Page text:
Revolution. The word itself elicits an emotional response. Change, unease, fear, excitement – and maybe hope – all conjure up expectations for the future. The Latin root of revolution means to turn; to turn back. This is my revolution.
I was five when I got my first serious bike. By serious, I mean without training wheels, but with glitter streamers exploding out the end of the handgrips, a white basket securely fastened to the handlebars, and best of all, a banana seat. Ohhh yeah. Living smack-dab in the middle of the city, the 70′s-style bubble font on my bike proclaimed I was now a “Country Girl.” It was my bike, and the love I felt for it was not dampened by the fact I didn’t know how to ride a two wheeler.
My brother, three years older and infinitely wiser, saw to my bikeducation. The first time around the block, he ran beside me, holding onto the seat while I wobbled and shook on two wheels. The second time around he let go, bit by bit. Each time, I would get stuck, until he push-started me again. I remember looking down at my pedals, frustrated. My brother pushed a pedal to the top of the sprocket and told me to start from that position. I pushed down. The magic happened, and I was pedaling. The third time around that block he just ran along beside me as I pedaled, both of us grinning like Cheshire cats. My heart felt like it would burst with pride.
My bike represented independence and freedom in my young life. We rode through the Arizona heat to cool off at the public pool; we shunned the bus to ride to school; we got out of school to bike to orthodontist appointments; we escaped to the movie theater on our bikes.
At sixteen, I hung up my bike for a set of four wheels, only to get back on my bike, after a serious car crash left me too shaken to drive. But the complexity of the rat race captured me with a new job, a new house and a new car in the driveway, my bike was demoted from transportation to recreation. I sold it at a yard sale. I can’t remember when or why. Maybe I had grown up.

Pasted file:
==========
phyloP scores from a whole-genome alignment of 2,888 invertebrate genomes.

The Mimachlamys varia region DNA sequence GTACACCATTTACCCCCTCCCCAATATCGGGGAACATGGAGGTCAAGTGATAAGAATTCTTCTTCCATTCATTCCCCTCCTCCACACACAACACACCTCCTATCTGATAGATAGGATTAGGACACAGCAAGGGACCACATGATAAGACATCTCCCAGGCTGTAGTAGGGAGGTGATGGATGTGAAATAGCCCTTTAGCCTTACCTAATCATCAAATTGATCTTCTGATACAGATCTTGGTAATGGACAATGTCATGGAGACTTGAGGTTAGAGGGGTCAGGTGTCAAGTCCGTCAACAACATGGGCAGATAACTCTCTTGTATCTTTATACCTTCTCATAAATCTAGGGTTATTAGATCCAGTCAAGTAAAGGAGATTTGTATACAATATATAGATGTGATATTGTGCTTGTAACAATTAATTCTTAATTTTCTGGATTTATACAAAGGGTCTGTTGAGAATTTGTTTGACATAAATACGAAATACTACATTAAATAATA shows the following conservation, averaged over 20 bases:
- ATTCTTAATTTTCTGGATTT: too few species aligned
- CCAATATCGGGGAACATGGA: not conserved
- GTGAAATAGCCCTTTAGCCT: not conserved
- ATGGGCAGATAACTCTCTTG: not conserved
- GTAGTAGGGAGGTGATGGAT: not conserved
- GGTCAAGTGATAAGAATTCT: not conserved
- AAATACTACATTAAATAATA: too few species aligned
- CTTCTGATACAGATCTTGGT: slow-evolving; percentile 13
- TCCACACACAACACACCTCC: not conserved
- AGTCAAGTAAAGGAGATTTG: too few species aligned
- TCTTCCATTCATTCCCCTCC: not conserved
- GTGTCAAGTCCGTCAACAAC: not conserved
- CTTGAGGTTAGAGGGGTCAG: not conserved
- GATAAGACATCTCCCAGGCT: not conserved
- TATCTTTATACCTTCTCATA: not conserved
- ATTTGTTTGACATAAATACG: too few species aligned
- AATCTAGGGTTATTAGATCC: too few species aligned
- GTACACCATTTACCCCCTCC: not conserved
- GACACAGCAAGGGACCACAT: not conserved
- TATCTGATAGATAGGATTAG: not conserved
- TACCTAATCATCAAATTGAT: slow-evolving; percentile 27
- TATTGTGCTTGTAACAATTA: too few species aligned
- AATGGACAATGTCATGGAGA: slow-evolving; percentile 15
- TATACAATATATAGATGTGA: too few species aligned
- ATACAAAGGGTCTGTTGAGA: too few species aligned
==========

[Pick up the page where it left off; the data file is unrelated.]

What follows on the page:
And then last year, it happened. Strolling through the local department store we turned down the bike isle. A quick look at the members of my family, five strong, and back at the bikes and there was a glimmer there, a playfulness waiting to be explored. These were the value-version of the better bikes sold in bike stores. But for the price of one good bike, we outfitted everyone in our family with a set of two wheels. Not only did I have my own bike to love, so did my husband, my eleven year old and four year old. The baby got a double bike trailer that would also serve as a sag wagon for the four year old. We figured if we “stuck with it” we could always upgrade later.
Week by week, opportunities arose where we could take our bikes and leave the car parked. It was quicker to hop on the bikes and pedal the mile to the grocery than strap the kids in their car seats and try to find a parking space. My daughter asked to take the “mini-car” (aka the bike trailer) instead of the car. My inner tree-hugger happily calculated each mile pedaled as one less gas-burning mile in the car. The time between petrol fill-ups stretched from every five days to every two weeks. And then one day we turned back; we began our revolution in earnest. We sold the SUV… with intentions of replacing with a smaller, more fuel-efficient car…only we didn’t…
Sometimes I feel it: that uneasiness that “revolution” conjures up… but mostly I feel excitement and hope, fresh possibilities. I relish that our wee family is a band of rebels, joined together on this car-free adventure. Each time I set one pedal to the top, I turn back to simpler times. I feel that Cheshire cat grin growing on my face and familiar tightness in my chest when I see my five year old pedaling wildly around the block. Maybe she won’t grow up so fast; maybe…I didn’t after all.